"If lawmakers want to cut their state income tax, they should consider the fact that a significant percentage of that tax cut will not end up in their constituents' pockets because they will have a lesser amount of state taxes to deduct from their federal taxes and, thus, will have higher federal tax bills," said Carl Davis, research director at ITEP. "And even if it is sometimes politically unpopular, increasing income taxes has the opposite effect. Policymakers should keep in mind that if they raise state taxes, the federal government will shoulder some of that increase because state residents will receive larger deductions from their federal income taxes."
This week we are highlighting tax and budget news in New Jersey, Minnesota, Illinois, California and Colorado. Be sure to check out the What We're Reading section for the latest on marijuana laws, state film tax credits, and a new income equality report. Thanks for reading the Rundown!
Tim Cook is a persuasive CEO. In a wide-ranging interview published earlier this week in the Washington Post, he discussed his vision for the company, thoughts about leadership succession, and he humbly admitted he has made mistakes.
So it would be very easy to view as reasonable his declaration that Apple will not repatriate its offshore profits until the United States enacts a "fair" tax rate.
Apple Inc. is not only the world's leading cell phone designer, it is also number one when it comes to falsely asserting that most of its profits are earned in tax havens. The company has $215 billion in profits that it pretends are offshore, thus is avoiding an estimated $66 billion in U.S. taxes. Apple's enormous stash alone accounts for nearly 10 percent of the $2.4 trillion in profits that multinational companies claim are offshore for tax purposes.
With the exception of New Jersey, the dust has now settled on most state legislatures' 2016 tax policy debates. Many of the conversations that took place in 2016 were quite different than those that occurred over the last few years. Specifically, the tax cutting craze sparked by the election of many anti-tax lawmakers in November 2010 has subsided somewhat--at least for now. For every state that enacted a notable tax cut in 2016, there was another that took the opposite path and opted to raise taxes. And contrary to what you may expect, the distinction between tax-cutting and tax-hiking states did not always break down along traditional partisan lines.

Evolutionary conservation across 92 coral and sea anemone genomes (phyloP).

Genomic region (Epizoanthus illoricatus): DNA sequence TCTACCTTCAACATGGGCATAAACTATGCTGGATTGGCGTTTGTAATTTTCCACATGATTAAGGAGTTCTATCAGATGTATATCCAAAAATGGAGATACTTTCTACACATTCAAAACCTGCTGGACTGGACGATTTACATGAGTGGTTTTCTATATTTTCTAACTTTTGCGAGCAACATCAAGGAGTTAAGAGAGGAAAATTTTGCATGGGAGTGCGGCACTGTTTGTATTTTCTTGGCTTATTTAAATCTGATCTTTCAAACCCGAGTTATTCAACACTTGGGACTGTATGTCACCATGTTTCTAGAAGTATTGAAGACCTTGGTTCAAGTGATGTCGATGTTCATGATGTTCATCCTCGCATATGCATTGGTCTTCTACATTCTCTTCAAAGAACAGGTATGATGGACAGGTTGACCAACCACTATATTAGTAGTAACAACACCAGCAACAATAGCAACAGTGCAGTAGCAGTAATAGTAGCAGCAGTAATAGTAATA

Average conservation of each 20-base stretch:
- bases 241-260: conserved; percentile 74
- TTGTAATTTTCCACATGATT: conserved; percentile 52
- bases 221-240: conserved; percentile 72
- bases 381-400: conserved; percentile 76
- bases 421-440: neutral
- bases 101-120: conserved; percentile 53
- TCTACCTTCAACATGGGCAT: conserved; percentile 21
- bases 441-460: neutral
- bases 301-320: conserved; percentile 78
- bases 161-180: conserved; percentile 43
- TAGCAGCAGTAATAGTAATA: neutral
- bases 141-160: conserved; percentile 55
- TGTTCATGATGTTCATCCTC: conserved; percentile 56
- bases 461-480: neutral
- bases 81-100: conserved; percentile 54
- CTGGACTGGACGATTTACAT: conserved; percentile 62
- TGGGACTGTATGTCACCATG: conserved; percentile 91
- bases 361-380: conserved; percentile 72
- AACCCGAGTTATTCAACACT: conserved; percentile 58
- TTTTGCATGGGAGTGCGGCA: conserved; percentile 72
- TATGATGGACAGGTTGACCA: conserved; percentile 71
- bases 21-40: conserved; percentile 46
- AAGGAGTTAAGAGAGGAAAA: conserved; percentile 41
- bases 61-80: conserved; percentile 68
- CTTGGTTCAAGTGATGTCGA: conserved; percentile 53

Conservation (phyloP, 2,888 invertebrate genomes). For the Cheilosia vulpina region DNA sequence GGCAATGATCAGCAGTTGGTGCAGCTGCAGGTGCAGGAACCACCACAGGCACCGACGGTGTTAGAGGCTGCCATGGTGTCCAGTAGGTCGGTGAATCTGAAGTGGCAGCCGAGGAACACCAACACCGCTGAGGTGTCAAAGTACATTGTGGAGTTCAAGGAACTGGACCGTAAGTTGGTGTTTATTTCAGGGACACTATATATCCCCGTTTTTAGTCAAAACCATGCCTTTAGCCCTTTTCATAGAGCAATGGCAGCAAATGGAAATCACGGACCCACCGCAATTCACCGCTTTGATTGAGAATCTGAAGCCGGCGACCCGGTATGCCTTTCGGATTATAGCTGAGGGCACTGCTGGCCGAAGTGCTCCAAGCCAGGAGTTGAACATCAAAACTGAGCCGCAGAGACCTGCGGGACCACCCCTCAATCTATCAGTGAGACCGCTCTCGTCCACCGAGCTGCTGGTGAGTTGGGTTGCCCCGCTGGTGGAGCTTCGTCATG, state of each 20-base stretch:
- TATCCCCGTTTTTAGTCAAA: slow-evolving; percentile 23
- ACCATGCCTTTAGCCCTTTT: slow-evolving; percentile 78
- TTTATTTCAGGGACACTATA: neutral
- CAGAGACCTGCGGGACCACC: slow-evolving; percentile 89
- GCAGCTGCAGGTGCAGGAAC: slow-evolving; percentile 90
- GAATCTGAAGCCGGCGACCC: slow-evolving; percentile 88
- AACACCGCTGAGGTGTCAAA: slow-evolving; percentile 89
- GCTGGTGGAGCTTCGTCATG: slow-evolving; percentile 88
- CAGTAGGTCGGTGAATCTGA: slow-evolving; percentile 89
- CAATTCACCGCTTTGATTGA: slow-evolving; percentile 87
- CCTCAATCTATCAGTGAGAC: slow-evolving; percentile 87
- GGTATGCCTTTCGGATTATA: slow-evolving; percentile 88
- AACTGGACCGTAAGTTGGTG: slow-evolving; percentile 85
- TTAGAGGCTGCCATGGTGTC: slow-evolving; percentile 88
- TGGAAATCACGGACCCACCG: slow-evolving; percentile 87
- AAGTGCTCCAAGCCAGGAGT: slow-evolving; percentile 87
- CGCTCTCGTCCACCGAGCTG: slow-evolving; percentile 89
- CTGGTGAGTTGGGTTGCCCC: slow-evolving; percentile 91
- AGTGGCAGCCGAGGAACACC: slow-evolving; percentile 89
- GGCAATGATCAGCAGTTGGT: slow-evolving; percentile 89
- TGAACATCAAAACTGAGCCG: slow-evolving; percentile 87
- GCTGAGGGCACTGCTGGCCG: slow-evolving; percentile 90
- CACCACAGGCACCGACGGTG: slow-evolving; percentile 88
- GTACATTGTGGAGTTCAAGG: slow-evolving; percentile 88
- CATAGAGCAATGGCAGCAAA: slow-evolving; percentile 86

This week we've got updates on tax and budget news in Oregon, Louisiana, Nebraska, Alabama and California. Be sure to check out the What We're Reading section for links about the latest on Kansas, an editorial from the Wall Street Journal and a new report from The Brookings Institution. Thanks for reading the Rundown!
When Bad Policy Meets Worse Policy: Mississippi's Solution to Revenue Hole Seems to Be 'Keep Digging'
A legislative study of Mississippi's tax code kicked off recently, with committee members giving special consideration to cutting overall taxes in the state and shifting away from the state income tax toward a “user-based system” (i.e. a heavier reliance on...
In the Tax Justice Digest we recap the latest reports, blog posts, and analyses from Citizens for Tax Justice and the Institute on Taxation and Economic Policy. Here's a rundown of what we've been working on this week.
Tax simplification is usually a goal that everyone can agree on. It makes filing taxes easier for the general public, and makes it easier for tax administrators to effectively enforce the tax laws. Yet as this fall's general election campaign gears up, it's increasingly clear that the two major-party presidential candidates either aren't prioritizing tax simplification (in the case of Hillary Clinton), or are only pretending to do so (Donald Trump).
Donald Trump's Revised Tax Plan Fails to Answer Hard Questions, Remains a Budget-Busting Giveaway to the Wealthy
Donald Trump's advisors have tried to spin his economic address earlier this week as yet another reboot of his campaign and of his tax reform plan.
Trump's speech, coupled with the abrupt disappearance of his original tax plan from his campaign website, made it clear that his original tax plan has been "fired."
He now embraces the higher personal income tax rate structure proposed by House Speaker Paul Ryan, and he also proposes a new tax break for child care expenses. Overall, however, the campaign has left many questions unanswered by releasing only limited details. This may be a deliberate strategy or a sign that the campaign has not fully fleshed out a revised proposal.